Leaders are committed to creating a people-first culture, an inclusive and diverse workplace where employees are priority No. 1.
In the age of the Great Resignation, every organization should want to know how to become one of the most desired companies to work for.
Who better to ask than hospitality giant Marriott International, who’s made the 100 Best Companies to Work For listevery year since its inception 25 years ago?
“Our culture is grounded in a phrase that we've used for close to 95 years, and that's putting people first,” says Ty Breland, executive vice president and chief human resource officer. “And it's not something that we just say, we should show it. And we show it in good times and when times are tough.”
Times have arguably never been tougher for Marriott. The global pandemic has decimated the travel industry. And the organization was heartbroken following the death of CEO Arne Sorenson, in February 2021. The first non-family member to run Marriott, he was a well-respected leader who ran the organization for nearly 9 years.
Despite those challenges, Marriott remains a great workplace because of its unwavering focus on how business decisions will impact employees.
“It’s the very first question we ask,” Breland says. “And we wrestle through that. We think through that. And then we move on to other elements of the strategy. But it always starts with that putting people first mindset.”
That people-first culture approach reflects long-held values of inclusion and diversity, employee well-being, and empathic and caring leadership, all of which have made it one of the country’s top workplaces.
How you treat employees matters, Breland says. Caring and emphatic leadership doesn’t require a big budget, but a human touch.
One such example was during Marriott’s historic acquisition of Starwood Hotels & Resorts in 2016, when executive chairman JW Marriott, Jr., and several other Marriott executives, traveled to meet hundreds of Starwood employees and shook all their hands.
“A Starwood executive turned to me [and said], ‘Is he really going to shake everyone's hand?’
And I just turned and said, ‘Most definitely.’”
Those gestures, Breland points out, matter. And are not forgotten.
“Those types of moments—these small, small things—that we do at Marriott as leaders add up to the big things like getting on this list,” Breland says.
DE&I is a mindset, not an initiative
Marriott views employees holistically and supports them in all aspects of their life.
“We hire the whole person,” Breland says, which means understanding what’s going on in their personal life, and investing in their physical, mental, and financial well-being.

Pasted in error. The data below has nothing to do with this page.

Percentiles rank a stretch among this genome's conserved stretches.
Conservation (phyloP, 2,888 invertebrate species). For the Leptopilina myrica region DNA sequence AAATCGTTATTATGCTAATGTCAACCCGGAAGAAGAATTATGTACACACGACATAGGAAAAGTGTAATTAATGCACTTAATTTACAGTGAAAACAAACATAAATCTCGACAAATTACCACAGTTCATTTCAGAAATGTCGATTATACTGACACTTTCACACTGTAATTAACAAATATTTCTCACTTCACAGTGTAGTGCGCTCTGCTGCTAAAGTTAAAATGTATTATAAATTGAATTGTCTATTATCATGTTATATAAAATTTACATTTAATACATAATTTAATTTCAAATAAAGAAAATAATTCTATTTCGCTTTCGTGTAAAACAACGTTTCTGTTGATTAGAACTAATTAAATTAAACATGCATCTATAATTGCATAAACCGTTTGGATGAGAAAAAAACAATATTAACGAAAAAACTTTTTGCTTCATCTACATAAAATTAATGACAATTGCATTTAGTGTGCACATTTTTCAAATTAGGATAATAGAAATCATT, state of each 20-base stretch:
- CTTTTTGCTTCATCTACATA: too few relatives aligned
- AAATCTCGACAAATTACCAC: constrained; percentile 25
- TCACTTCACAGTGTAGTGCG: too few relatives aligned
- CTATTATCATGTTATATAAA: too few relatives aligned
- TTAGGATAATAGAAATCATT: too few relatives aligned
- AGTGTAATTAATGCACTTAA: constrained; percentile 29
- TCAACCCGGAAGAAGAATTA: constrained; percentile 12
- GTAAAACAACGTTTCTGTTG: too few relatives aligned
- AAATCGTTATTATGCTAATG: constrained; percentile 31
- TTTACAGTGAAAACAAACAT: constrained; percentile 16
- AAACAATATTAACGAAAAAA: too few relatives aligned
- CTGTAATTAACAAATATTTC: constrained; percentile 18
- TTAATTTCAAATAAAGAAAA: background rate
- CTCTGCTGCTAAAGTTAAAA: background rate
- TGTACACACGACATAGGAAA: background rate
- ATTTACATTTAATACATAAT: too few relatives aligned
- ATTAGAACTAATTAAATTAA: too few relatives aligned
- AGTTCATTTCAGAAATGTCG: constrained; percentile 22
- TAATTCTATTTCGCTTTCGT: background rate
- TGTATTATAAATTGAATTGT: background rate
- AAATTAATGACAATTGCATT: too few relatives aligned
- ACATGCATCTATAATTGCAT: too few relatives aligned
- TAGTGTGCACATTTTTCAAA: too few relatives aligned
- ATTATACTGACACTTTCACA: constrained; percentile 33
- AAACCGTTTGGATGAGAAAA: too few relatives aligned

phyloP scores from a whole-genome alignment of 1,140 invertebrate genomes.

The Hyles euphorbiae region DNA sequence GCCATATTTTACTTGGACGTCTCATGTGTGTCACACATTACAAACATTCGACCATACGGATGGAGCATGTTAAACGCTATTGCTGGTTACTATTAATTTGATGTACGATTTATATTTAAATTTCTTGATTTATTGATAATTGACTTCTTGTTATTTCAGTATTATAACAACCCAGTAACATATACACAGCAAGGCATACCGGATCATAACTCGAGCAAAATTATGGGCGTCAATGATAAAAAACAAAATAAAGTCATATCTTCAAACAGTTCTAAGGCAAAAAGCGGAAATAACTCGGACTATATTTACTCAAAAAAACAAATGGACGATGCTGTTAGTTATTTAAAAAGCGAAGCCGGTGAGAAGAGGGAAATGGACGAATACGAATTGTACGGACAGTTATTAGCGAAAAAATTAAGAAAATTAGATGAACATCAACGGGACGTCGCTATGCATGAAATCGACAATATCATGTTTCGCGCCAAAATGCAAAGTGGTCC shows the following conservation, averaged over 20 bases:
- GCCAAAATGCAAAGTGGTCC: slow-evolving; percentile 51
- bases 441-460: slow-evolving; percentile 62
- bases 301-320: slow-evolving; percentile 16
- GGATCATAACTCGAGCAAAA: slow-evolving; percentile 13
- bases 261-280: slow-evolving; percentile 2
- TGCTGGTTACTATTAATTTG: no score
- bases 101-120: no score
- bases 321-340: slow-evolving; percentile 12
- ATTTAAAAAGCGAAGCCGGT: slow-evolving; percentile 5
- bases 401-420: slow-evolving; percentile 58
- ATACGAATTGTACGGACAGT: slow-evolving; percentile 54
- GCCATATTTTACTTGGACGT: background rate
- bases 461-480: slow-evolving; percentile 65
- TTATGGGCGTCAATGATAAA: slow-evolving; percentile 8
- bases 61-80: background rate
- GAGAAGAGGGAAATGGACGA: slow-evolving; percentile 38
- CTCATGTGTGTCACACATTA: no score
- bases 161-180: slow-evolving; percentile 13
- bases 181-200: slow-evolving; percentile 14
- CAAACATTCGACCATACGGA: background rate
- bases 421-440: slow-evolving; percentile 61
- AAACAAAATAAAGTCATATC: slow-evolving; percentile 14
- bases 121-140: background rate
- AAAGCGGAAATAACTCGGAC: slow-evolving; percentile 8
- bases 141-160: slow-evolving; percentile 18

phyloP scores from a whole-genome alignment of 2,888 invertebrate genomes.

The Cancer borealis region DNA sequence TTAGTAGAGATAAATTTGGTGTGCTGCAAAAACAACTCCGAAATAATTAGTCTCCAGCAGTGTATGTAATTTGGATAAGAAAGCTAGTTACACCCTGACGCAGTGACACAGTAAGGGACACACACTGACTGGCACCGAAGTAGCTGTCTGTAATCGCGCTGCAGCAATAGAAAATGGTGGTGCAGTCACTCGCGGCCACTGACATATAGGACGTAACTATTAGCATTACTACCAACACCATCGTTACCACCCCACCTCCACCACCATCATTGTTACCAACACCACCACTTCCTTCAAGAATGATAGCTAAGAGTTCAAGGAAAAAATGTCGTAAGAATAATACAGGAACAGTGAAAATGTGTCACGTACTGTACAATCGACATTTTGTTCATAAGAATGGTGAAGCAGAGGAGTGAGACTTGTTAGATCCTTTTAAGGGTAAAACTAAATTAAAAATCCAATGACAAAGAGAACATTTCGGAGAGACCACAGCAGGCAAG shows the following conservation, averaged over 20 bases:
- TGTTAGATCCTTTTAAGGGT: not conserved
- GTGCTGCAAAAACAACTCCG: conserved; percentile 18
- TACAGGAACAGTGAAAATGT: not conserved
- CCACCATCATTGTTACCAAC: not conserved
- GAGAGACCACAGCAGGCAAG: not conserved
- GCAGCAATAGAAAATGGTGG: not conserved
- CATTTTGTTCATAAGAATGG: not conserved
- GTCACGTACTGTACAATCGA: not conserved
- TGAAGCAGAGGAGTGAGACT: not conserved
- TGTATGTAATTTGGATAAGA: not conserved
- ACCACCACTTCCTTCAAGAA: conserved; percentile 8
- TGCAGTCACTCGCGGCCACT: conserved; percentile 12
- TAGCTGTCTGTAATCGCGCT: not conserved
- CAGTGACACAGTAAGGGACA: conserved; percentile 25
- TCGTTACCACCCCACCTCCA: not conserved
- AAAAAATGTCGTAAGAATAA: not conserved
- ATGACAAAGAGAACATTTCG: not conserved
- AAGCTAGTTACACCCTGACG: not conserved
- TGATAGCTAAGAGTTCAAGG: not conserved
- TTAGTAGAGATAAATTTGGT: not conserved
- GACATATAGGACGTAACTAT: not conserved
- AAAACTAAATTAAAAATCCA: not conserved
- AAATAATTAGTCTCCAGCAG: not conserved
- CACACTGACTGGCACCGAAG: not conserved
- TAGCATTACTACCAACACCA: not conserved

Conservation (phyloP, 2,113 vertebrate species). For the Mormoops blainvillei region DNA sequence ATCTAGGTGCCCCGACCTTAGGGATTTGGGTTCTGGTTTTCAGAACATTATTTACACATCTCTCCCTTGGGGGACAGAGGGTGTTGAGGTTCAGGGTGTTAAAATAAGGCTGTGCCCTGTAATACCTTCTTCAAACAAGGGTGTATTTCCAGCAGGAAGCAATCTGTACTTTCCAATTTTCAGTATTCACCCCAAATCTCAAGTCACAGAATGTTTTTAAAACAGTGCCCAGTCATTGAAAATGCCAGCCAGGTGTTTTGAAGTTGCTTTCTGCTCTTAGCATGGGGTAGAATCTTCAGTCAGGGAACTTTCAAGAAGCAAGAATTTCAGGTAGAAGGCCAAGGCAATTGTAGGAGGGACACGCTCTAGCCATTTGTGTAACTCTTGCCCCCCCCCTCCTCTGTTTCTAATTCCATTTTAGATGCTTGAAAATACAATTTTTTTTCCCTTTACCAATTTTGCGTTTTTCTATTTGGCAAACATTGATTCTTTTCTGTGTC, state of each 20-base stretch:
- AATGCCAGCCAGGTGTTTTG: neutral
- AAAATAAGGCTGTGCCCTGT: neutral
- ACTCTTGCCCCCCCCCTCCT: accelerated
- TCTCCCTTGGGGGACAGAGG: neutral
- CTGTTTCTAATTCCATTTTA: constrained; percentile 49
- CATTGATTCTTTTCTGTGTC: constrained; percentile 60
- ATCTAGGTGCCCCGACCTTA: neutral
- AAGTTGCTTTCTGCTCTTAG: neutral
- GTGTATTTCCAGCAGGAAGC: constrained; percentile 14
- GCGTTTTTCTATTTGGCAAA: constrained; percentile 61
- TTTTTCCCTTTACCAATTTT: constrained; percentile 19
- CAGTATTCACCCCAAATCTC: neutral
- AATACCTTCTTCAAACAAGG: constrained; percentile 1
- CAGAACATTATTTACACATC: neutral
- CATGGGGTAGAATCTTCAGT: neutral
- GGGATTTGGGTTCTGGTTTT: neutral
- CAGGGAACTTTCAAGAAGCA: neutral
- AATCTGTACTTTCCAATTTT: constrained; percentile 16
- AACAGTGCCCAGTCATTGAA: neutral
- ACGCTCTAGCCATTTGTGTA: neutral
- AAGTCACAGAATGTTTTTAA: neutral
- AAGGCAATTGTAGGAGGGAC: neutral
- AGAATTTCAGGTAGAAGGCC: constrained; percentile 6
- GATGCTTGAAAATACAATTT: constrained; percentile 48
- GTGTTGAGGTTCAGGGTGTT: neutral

That mindset, he says, has shaped Marriott’s commitment to creating a diverse, equitable, and inclusive workplace.
“Sometimes these topics can be challenging,” he says, but Marriott has “never diverted the conversation. We've never delegated it down. Leadership has always owned it, and we've leaned into it.”
Marriott has a history of recruiting employees from diverse backgrounds, including veterans, refugees, and immigrants. Its board of directors-chaired Inclusion and Social Impact Committee just celebrated its 20th anniversary.
“We think about it in every part of the process from how we source, how we select and hire, how we develop, how we sponsor [and] mentor individuals throughout their career,” Breland says. “It’s infused into everything that we do.”
Diverse workplaces outperform others, he argues, but its importance goes beyond profit margins at Marriott, which operates more than 7,500 properties across 133 countries and territories.
“When you look at our customers, at the communities that we operate in, they're diverse, they're inclusive. And we should be as well,” Breland says. “I want every person in the organization to look up and see someone that looks like them. They, too, can be there.”
More than half of Marriott’s board of directors—57%—are women and/or people of color. While that number is important, it’s not everything.
“If you only look at the numbers, you're not going to get the full story,” Breland says. “It's shifting the mindset, talking about this topic in a way that we would any other business imperative.”
And like other aspects of the business, Marriott’s leaders are held accountable.
“You can't be a leader at Marriott unless you're an inclusive leader. You don't get a pass,” Breland says. “It’s that level of rigor and vernacular that's extremely important in how people show up. There's not a one size fits all. There's not a silver bullet. There's not an initiative that will change everything. It's back to those handshakes—those small moments that really matter and that build up into these bigger things.”
Bigger things like creating a best workplace for more than two decades.